The World According to Durga
Focusing his research on Hindu religion, Hillary strives to address the fundamental, yet elusive responses to how people answer the “big questions” in their lives—Why are we here? What is the purpose and meaning of life? What happens when I die?
After completing his undergraduate degree in chemistry at McGill University, Hillary spent four years travelling in South America and Asia. It was during this time that he discovered his real passion and decided to pursue his academic career in Religious Studies. “During my travels, I became more deeply interested in world culture and philosophical questions,” explains Hillary. “I found Religious Studies to be an area where I could bring these interests together.”
Hillary went on to receive a Master’s and PhD in Religious Studies from McMaster University before joining the University of Lethbridge in 1992. “Tenure-track positions in Religious Studies are rare,” says Hillary. “I was pleased to hear about an opening at the University of Lethbridge because I was attracted to its relatively modest size and the prospect that I could contribute towards the development of the Religious Studies program here.” In addition to teaching and developing the Religious Studies program, Hillary has been working on a comprehensive study of a Hindu goddess named Durga.
According to Hillary, an inadequate amount of research has been conducted on Durga since gods have traditionally been the focus of study rather than goddesses. “The idea of God being imagined as female is foreign to many of us in Western society,” Hillary explains. “When we think of goddesses we tend to think of them as part of ancient mythology. But goddesses are still widely worshipped in the Hindu tradition, and Durga is Hinduism’s Great Goddess.”
Although Hillary’s research is focused on India, it has definite implications for us at home. “Since Canada is a multicultural society, my work on Durga will enable us to understand more about the religious and cultural values of some of our fellow citizens,” Hillary emphasizes. “Such understanding, I hope, will diminish certain forms of prejudice and enable us to live with a greater tolerance and acceptance of, or even a connection with, each other’s diversity.”
Although misunderstood by some, aspects of Eastern religions have recently become of interest to many individuals in Western society. These individuals have begun engaging in traditional Eastern religious practices such as meditation, tai chi, and yoga, to name a few. Some travel to India to attend retreats and study at centres and hermitages known as ashrams, even though they may have no committed affiliation with any particular religion. Hillary has been researching this development. “Certain individuals are on a quest for a pivotal spiritual experience,” he explains. “I’m interested in how and why these individuals undergo these spiritual quests, as well as what they’re looking for—and whether or not they find it in Eastern practices.”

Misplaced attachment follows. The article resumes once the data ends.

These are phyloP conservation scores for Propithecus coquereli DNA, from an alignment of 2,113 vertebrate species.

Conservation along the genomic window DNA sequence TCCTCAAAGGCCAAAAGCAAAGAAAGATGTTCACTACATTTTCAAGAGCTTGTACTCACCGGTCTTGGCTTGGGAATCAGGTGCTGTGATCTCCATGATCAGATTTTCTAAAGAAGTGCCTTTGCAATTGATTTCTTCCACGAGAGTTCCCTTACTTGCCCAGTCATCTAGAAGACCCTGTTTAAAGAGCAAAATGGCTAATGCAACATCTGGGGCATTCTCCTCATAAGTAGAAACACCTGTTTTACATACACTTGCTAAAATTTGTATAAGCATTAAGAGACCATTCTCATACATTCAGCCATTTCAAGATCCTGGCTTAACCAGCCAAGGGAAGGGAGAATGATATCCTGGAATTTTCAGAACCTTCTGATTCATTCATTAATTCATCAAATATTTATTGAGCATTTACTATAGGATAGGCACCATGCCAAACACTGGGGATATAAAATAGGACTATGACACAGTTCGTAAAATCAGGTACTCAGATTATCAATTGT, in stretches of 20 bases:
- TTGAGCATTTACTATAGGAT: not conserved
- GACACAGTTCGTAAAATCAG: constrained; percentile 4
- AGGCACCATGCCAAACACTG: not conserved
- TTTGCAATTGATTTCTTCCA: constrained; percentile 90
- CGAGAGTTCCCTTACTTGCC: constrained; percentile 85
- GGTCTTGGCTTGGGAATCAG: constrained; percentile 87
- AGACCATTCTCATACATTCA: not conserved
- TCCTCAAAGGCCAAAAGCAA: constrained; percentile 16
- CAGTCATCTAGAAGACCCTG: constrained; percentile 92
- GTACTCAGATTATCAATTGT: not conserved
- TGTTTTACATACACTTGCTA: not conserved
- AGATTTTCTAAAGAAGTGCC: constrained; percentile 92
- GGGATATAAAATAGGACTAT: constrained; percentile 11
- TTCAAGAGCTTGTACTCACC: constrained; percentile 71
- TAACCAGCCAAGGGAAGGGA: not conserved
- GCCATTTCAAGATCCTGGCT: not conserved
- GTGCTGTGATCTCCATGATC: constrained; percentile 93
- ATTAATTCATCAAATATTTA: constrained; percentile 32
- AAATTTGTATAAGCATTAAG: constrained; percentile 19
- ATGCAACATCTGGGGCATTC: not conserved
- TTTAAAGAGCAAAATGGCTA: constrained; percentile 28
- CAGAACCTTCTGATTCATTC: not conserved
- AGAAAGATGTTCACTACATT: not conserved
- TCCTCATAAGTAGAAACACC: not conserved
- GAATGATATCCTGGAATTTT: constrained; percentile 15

Hillary is also interested in the principles and practices of teaching religious studies. “Religious Studies is an often misunderstood discipline,” explains Hillary. “Many people think that we teach religion, when, in fact, we study and teach about religions, both Eastern and Western, by examining the histories of their developments, trying to understand their beliefs and practices, and comparing and contrasting their perspectives. I have been working on various textbooks that can instruct university students about World Religions, Hinduism, and the discipline of Religious Studies.” These include World Religions: A Guide to the Essentials, Introducing Hinduism, and Introduction to the Study of Religion. Hillary is currently busy editing a new series of textbooks called Studying Religions in Practice.
Hillary draws support from the University of Lethbridge for his research. The university offers funding opportunities for faculty members to attend conferences, allowing them to interact with other scholars in their respective fields and present their research to their academic peers. The university also offers internal grants to kick start research. Of particular use for Hillary is the university’s membership in the Shastri Indo-Canadian Institute, an organization that supports research and understanding between Canada and India. This gives him access to a wide variety of books published in India: the home of Hinduism, and the goddess Durga.
Over and above his work on Durga and undergraduate learning materials, Hillary’s Religious Studies research is of great significance to Western society as a whole. “The dark side of religion has become front and centre since September 11th, 2001” says Hillary.
“It’s important to try to understand what people’s beliefs are and how they may affect us, both locally and globally. It’s also essential to realize that although the religions of others may initially strike us as unusual and difficult to understand, those beliefs provide people with meaning and direction in their lives. Unfortunately, there are always small segments of people within any society and any major religious tradition, who resort to violence, oppression, and the abuse of power. But to paint everyone within those societies or religions with the same brush is clearly folly. Ignorance tends to nurture fear, and intolerant attitudes and behaviours within our own communities. Religious Studies research and teachings help to broaden our understanding of those who hold other beliefs, leading us—we hope—toward a more charitable, more peaceful society.”
By Erica Lind 2010